Americans are struggling to keep pace with the high cost of living and are acquiring higher credit card debt, according to a report released by the New York Federal Reserve this week.
The New York Federal Reserve said that the U.S. household debt was at $16 trillion for the first time in the second quarter of this year, despite surging borrowing costs, credit card balances increased by $46 billion last quarter.
Credit card debt has jumped 13 percent over the past year by $100 billion, the largest increase in more than 20 years.
The New York Fed said that the impact of inflation is evident in high volumes of borrowing, due to the fact that prices are rising at the fastest pace in more than four decades. The Federal Reserve raised its benchmark interest rate by three-quarters of a percentage point last week for the second consecutive month, making credit card debt more expensive, it added, because high inflation is making credit card debt more expensive.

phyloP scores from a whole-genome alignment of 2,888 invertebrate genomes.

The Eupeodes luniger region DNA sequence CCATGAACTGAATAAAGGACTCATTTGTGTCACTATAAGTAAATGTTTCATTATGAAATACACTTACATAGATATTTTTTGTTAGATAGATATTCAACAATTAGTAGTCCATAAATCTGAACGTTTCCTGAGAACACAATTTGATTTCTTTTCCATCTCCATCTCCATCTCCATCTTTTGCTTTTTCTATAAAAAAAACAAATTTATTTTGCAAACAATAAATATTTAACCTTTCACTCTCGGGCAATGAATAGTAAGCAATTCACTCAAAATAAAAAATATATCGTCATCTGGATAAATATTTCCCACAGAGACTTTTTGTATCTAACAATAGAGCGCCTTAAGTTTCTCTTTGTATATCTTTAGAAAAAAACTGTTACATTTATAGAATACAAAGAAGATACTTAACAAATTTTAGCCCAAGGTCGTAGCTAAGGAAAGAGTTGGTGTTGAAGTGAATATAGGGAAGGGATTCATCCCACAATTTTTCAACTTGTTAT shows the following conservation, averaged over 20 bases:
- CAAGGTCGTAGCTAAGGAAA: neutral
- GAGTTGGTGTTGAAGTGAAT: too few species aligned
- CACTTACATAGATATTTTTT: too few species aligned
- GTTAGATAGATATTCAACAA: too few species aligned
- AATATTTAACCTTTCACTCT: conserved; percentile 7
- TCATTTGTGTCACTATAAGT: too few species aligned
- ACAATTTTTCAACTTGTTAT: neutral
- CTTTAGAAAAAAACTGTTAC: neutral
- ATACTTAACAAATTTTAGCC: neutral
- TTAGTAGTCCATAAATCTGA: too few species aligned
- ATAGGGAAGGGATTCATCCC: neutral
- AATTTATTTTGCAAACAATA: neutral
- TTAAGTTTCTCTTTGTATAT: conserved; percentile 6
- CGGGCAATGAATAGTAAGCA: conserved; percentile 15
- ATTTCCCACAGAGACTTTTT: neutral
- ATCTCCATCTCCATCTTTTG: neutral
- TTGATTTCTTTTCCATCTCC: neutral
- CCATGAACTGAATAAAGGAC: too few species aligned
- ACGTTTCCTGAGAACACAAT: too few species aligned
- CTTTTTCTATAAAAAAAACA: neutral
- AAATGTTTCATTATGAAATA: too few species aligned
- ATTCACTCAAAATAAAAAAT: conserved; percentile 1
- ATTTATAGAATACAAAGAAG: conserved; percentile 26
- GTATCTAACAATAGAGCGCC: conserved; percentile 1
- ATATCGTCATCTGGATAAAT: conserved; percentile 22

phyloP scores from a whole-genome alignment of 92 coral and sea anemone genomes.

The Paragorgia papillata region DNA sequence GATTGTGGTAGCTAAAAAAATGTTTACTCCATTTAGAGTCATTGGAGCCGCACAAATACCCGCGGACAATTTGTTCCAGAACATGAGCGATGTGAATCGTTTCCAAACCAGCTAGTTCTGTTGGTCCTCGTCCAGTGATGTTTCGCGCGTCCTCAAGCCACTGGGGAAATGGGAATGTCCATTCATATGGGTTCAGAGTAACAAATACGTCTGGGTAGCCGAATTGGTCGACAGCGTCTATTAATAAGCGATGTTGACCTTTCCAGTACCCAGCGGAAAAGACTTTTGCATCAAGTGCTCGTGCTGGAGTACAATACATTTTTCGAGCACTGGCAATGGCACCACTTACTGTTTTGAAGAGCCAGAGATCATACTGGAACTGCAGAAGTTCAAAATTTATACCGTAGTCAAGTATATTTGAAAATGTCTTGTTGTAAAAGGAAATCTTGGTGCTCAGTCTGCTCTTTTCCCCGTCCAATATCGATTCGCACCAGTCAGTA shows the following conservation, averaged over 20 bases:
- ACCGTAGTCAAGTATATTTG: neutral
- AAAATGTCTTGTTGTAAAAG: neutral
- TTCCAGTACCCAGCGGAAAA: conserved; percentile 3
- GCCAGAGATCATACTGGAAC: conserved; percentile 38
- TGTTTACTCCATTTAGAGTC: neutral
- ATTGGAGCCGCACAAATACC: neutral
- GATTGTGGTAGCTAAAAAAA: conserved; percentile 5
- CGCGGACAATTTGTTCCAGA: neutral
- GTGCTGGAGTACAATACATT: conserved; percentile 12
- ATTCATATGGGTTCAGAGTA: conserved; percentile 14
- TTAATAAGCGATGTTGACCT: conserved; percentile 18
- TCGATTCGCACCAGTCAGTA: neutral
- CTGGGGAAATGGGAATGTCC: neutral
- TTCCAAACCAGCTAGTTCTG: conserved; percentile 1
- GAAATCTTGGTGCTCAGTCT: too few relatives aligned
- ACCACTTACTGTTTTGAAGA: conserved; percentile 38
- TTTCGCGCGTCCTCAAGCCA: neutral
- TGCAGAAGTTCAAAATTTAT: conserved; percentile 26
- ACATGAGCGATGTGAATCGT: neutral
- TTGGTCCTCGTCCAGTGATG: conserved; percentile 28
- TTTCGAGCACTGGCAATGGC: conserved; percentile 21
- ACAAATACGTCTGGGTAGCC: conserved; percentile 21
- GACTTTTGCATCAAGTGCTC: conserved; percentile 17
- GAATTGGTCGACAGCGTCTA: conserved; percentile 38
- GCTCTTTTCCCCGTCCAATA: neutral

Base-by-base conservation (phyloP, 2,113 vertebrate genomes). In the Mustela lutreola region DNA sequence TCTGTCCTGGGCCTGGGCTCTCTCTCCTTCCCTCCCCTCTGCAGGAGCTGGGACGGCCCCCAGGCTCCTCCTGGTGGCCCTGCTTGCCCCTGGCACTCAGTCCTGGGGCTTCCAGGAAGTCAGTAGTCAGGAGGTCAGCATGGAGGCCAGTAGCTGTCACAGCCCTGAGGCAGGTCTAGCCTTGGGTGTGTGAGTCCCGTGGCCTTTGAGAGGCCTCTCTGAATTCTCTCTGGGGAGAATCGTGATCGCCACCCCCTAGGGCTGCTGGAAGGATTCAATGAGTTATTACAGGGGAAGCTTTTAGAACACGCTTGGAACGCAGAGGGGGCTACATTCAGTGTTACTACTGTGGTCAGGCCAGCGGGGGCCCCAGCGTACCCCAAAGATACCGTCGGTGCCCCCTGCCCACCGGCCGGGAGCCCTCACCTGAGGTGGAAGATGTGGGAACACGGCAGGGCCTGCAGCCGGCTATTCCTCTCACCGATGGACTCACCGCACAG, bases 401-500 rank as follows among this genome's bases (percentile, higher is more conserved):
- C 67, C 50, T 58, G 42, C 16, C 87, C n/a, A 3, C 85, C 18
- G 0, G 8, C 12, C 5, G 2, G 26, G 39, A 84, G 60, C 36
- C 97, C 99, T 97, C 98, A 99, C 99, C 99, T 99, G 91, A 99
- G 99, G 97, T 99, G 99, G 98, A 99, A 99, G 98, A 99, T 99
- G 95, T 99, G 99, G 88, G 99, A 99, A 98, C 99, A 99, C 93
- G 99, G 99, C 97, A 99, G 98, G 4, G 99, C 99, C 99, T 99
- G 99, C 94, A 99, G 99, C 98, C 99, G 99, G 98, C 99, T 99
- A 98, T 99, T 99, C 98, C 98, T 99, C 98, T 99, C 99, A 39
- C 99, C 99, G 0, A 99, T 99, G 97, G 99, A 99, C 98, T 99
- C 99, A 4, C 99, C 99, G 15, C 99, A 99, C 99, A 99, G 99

In June, the Bureau of Labor Statistics said that high inflation is also forcing consumers to dip into their savings, with personal savings rates falling to 5.1 percent, the lowest since August 2009.
Consumer balance sheets appear to be in a strong position despite rising debt levels, the New York Fed said. Although debt balances are growing rapidly, households have weathered the epidemic remarkably well. More and more lower-income and subprime borrowers seem to be struggling to keep up with their bills.
There are pockets of borrowers who are beginning to show distress on their debt, despite the supportive policies of the pandemic mostly in the past, according to the report.
Credit reports indicate that the number of new foreclosures increased by 11,000 during the second quarter, potentially signaling the beginning of a return to normal levels, according to the NY Fed.